KINGSTON, LUZERNE COUNTY (WBRE/WYOU) — It’s well-documented how the pandemic has had a negative psychological and mental health impact on young people. That impact is even worse for children and adolescents living with autism.

As part of a joint reporting project with the Times Leader called Invisible Battles, Eyewitness News looks at the struggle, and the work being done to undo the damage.

Step inside a classroom transformed into a rain forest at The Graham Academy, a special education school for students with autism and behavioral challenges.

These students come from 30 different school districts. The school, founded in 2008, considers its curriculum a journey of discovery.

But part of that journey of discovery, social and emotional engagement, was sidelined for six months in 2020.

“When they were confined to the home setting, a lot of those skills that we work very diligently on were lost,” said Carol McGrane, Program Director at The Graham Academy.

“That’s a huge price to pay,” responded Reporter Mark Hiller.

“It’s a huge price to pay,” said McGrane.

Huge because it detrimentally impacted their mental health. According to research, 70% of people with autism have a mental health condition such as anxiety, depression, and attention deficit hyperactivity disorder (ADHD).

McGrane says it took a long time to get students who regressed to be able to communicate and share interactions once again with other students and adults. Some are still struggling.

“More of our higher functional students, they are more into video games and television and they have lost the social skill and cue of being able to get along with their peers,” said McGrane.

“They’re coming to the table, socializing, getting some enjoyment out of getting to know each other,” said Jason Davenport, Program Supervisor at The Graham Academy.

Davenport says he meets with classes to help them be successful. If a student is experiencing challenges, Davenport says that meeting becomes one-on-one.

“You’ve got some who are more extroverted, some more introverted, you know some that cope different ways. You know, that’s, it is, it’s very much an individual thing because the child is going to process in the way they need to,” said Davenport.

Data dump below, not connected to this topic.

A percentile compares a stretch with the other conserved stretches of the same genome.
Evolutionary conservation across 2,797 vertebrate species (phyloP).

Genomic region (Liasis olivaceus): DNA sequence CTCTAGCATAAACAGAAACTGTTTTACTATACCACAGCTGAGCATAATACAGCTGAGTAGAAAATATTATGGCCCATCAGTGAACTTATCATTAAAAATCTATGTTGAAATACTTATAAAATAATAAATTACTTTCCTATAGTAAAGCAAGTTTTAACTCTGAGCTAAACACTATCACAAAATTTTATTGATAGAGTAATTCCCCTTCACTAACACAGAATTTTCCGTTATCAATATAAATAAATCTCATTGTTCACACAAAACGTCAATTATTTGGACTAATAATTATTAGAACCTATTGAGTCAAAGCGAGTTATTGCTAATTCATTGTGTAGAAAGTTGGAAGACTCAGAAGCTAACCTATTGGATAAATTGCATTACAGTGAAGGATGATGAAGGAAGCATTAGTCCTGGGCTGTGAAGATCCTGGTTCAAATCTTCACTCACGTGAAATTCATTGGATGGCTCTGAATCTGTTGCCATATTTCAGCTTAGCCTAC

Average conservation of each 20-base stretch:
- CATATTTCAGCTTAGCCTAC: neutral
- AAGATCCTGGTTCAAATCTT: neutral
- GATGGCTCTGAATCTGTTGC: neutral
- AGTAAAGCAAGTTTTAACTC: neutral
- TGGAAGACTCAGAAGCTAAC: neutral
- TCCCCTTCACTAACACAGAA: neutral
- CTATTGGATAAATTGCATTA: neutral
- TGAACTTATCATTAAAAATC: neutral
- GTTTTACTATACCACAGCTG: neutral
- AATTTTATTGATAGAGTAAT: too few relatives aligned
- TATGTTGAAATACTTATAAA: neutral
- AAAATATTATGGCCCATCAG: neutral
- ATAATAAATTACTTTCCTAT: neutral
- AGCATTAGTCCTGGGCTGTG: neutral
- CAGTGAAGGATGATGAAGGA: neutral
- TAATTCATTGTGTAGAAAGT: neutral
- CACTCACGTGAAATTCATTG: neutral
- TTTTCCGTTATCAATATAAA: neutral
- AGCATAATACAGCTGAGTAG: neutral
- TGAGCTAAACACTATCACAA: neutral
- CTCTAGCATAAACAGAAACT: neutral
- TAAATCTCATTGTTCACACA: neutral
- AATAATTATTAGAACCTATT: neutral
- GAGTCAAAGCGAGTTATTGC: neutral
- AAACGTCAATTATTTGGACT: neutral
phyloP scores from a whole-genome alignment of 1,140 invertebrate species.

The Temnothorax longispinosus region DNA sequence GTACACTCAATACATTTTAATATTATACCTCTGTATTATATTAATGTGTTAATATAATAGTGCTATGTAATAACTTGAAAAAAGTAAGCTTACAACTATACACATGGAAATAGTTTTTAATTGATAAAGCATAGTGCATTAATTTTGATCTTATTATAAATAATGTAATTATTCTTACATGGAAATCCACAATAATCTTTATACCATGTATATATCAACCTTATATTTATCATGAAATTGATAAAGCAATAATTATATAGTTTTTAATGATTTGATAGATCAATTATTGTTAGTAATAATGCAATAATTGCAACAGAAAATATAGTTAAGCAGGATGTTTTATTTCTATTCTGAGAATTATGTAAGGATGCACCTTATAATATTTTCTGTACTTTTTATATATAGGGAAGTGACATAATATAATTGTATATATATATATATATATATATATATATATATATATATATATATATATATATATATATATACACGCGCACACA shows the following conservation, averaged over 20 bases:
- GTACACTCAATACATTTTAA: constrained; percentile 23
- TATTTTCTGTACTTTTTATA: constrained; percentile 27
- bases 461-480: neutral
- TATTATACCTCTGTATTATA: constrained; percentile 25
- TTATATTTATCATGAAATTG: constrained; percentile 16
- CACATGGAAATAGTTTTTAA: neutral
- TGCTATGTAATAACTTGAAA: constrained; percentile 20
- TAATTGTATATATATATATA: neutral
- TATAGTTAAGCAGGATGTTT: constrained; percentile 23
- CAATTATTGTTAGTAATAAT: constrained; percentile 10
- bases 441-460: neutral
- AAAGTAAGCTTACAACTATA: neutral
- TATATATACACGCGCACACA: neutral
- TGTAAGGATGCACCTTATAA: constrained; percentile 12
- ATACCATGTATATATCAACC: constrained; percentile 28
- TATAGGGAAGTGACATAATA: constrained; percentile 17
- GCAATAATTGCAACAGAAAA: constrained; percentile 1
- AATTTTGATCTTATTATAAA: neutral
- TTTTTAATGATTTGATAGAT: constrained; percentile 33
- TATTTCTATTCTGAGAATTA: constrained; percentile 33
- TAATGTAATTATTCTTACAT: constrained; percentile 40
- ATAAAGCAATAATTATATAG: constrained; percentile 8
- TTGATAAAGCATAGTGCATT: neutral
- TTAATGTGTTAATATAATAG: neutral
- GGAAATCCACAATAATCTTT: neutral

While the pandemic has posed problems for children across all age brackets, Davenport says it’s particularly hit hard for kids ages five, six, and seven.

He blames it on disrupting a young demographic with autism from establishing routines when they are not home which could have them not trusting other adults or questioning guidelines.

“Why do I have to sit at this time and why can I play at that time when at home I can do. I can do that whenever,” said Davenport.

It creates an obstacle for children with autism to achieve good mental health like the nearly 170 students enrolled at both of The Graham Academy sites in Luzerne County.

“We’re fortunate to have The Graham Academy as a resource but if they came to max capacity and you brought your child to us, by law we have to create that program. We cannot say no,” said Stephanie Anuszewski, Director of Special Education for the Wyoming Area School District.

Wyoming Area School District has roughly 60 enrolled students with autism. Stephanie Anuszewski says the district is looking to expand mental health services for those students and others.

“We are creating more emotional support programs. We’re providing more resources such as mindfulness resources, we’re looking at expansive trainings because just because a child is identified with autism it does not mean they’re not in the general education environment,” said Anuszewski.

Lindsay Dragon founded Parenting Autism United during the pandemic. Her Wyoming facility features an array of programs and services tailored to families living with autism spectrum disorder. Her family is one of them.

“We have an 8-year-old on the spectrum and he is severely affected by autism,” said Dragon.

She helps other families with autism with what she’s learned firsthand to help her son, Jackson, avoid mental health stressors.

“We offer resources that are available today and there’s no waiting list. There’s connections and saving the parents that time of indecisiveness of not knowing what to do to help their child,” said Dragon.

And helping autistic families meet their mental health needs on what could be a lonely journey.

Tune in Monday night at 5:00 p.m. on WBRE for our third installment of Invisible Battles when we report on how Luzerne Intermediate Unit supports districts and students with mental health needs.

In the meantime, the first of the Time’s Leader’s reports on Invisible Battles can be found in the Sunday edition.

You can read their next one in Monday’s newspaper, or check it out online in the Time’s Leader’s free access Monday E-Edition.